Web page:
Oodgeroo of the tribe Noonuccal, Custodian of the land Minjerribah, Peace Prosperity and Healing, Sacred Treaty Circles

Terrra Nullius and Ecology

Posted in Aboriginal, Australia, history, indigenous, invasion, Terra Nullius by John T. on February 10, 2009

by John Tracey

“Yet the form of bush that is protected in the national parks of today, places without the human species, are a phenomenon of the last hundred years, younger than many Australian urban centres. The removal of human beings from the bush in the last two hundred years has turned our wilderness areas into overgrown untended gardens.”

The Green movement has built a concept of wilderness, without consultation with Aboriginal people, we have generalised that concept, politicised it and it is now a significant issue on the Australian political landscape. Yet the way we have described the natural environment bears no resemblance to its ancient reality.Modern Australia began with the legal principle of Terra Nullius, meaning a land with no law or government, no sovereign population. The British declared this continent to be Terra Nullius after Captain Cook “discovered” it, which allowed the British Crown to claim possession of the land in accordance with international law. Terra Nullius of course is a lie and was found to be such by the Australian High Court when Eddie Mabo proved that his family had owned their block of land since before Captain Cook.. Anthropologists and Aboriginal people assert that there was, prior to Cook and up until today, a complex and sophisticated system of law, government, economy and language, all the defining points of a sovereign nation.

Despite the high courts findings, Terra Nullius remains as the legal foundation for the sovereignty of the crown in Australia which in turn is the foundation authority for the parliament, courts, police, military and every other migrant legal institution.

Modern Australian conservationism dovetails with the legal fiction of Terra Nullius. Both deny the reality that this country was and still is occupied by a large complex Aboriginal society.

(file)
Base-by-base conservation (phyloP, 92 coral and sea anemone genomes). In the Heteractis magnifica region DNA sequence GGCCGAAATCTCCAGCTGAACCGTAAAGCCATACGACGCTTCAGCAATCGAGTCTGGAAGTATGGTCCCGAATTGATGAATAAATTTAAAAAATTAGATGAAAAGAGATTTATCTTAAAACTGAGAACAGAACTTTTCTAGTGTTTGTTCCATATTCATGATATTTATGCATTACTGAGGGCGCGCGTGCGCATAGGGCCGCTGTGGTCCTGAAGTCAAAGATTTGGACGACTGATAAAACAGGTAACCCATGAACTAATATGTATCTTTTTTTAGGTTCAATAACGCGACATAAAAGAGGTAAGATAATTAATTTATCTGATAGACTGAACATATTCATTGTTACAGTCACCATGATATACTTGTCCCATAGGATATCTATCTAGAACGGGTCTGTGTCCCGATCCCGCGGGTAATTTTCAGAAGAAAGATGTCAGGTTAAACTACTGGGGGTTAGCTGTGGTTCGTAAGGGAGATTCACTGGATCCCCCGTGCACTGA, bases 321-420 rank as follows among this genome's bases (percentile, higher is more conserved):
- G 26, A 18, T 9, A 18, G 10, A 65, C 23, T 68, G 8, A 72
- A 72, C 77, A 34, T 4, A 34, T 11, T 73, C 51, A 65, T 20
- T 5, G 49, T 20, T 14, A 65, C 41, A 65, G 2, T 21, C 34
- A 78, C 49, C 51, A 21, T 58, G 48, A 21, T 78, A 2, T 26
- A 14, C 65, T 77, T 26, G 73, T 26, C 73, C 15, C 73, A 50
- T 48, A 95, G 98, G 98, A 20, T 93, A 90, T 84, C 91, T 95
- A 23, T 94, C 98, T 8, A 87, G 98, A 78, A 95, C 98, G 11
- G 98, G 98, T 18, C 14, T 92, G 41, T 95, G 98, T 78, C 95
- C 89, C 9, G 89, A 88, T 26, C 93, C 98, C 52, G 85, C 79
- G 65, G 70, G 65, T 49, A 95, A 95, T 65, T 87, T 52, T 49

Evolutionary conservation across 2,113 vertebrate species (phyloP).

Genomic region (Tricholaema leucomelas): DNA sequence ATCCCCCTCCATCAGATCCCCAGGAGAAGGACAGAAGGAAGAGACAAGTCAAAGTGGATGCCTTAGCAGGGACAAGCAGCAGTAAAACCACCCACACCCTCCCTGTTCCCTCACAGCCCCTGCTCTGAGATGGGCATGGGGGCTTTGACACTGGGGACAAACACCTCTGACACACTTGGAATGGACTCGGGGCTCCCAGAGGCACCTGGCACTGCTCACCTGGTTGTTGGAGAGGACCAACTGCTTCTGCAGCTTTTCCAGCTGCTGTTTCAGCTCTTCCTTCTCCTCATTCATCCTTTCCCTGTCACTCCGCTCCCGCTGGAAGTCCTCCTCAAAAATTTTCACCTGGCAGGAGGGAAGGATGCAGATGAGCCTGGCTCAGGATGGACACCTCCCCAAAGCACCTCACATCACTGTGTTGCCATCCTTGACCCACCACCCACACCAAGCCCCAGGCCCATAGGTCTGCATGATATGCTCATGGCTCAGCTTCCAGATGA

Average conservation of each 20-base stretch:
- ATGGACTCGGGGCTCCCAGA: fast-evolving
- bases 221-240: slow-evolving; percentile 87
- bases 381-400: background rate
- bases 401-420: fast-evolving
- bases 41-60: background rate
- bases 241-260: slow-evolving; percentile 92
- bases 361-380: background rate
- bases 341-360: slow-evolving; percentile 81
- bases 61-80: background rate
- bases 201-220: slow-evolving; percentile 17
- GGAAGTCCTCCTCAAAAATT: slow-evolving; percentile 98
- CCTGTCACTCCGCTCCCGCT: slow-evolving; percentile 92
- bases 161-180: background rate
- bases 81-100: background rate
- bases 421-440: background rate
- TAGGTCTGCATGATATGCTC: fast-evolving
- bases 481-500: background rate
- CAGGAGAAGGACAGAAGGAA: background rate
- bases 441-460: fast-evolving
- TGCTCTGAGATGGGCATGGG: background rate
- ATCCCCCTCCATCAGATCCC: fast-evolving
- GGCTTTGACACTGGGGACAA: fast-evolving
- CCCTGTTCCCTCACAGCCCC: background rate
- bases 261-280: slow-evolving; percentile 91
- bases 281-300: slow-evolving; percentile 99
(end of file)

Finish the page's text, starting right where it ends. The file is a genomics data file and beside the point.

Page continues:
The conservation values of the Australian Bush are usually articulated in terms of species of plants and animals, geological considerations and often last and least, cultural heritage; usually a description of the history of the European colony and, occasionally, a reference to native title holders or Aboriginal place names (with little understanding of the meaning of either).

The principles of ecology and biodiversity have made us aware of the devastating consequences to an eco system if a particular species of plant or animal is removed. For example if a particular bird becomes extinct, the seeds it used to carry do not propagate and the insects it used to eat swell in numbers. Insect plague and reduced propagation in turn affects an infinite number of other organisms, radically degrading the systems of the ecosystem. The balance of bio-diversity has become an accepted principle in green ideology, yet how much have we considered the devastating consequences of removing the human species from wilderness eco-systems? For thousands of years humans interacted with the bush which provided them with all of the resources of daily life.. Human society and the natural eco systems evolved as one. Today we protect places in national parks and nature reserves and pretend that we are preserving their ancient integrity. Yet the form of bush that is protected in the national parks of today, places without the human species, are a phenomenon of the last hundred years, younger than many Australian urban centres. The removal of human beings from the bush in the last two hundred years has turned our wilderness areas into overgrown untended gardens.

Bushfire management is one example that highlights our misunderstandings of the bush. Conservationists have often argued that preventative burning strategies threaten eco systems; and they are right. Many farmers and fire authorities say the only way to avoid super-fires is to burn forest litter, and they are right also. In the old days the landscape was scattered with sacred campfires burning twenty-four hours a day providing a wide range of functional and spiritual purposes. These fires, along with hunting and cleansing fires, were fuelled solely by forest litter, gently and gradually cleaning the bush in a way that does not disrupt the sacred ecosystems that sustained the fire makers.

It has been a long time between sacred fires in many of our protected areas and as such they have degenerated into dormant infernos awaiting ignition.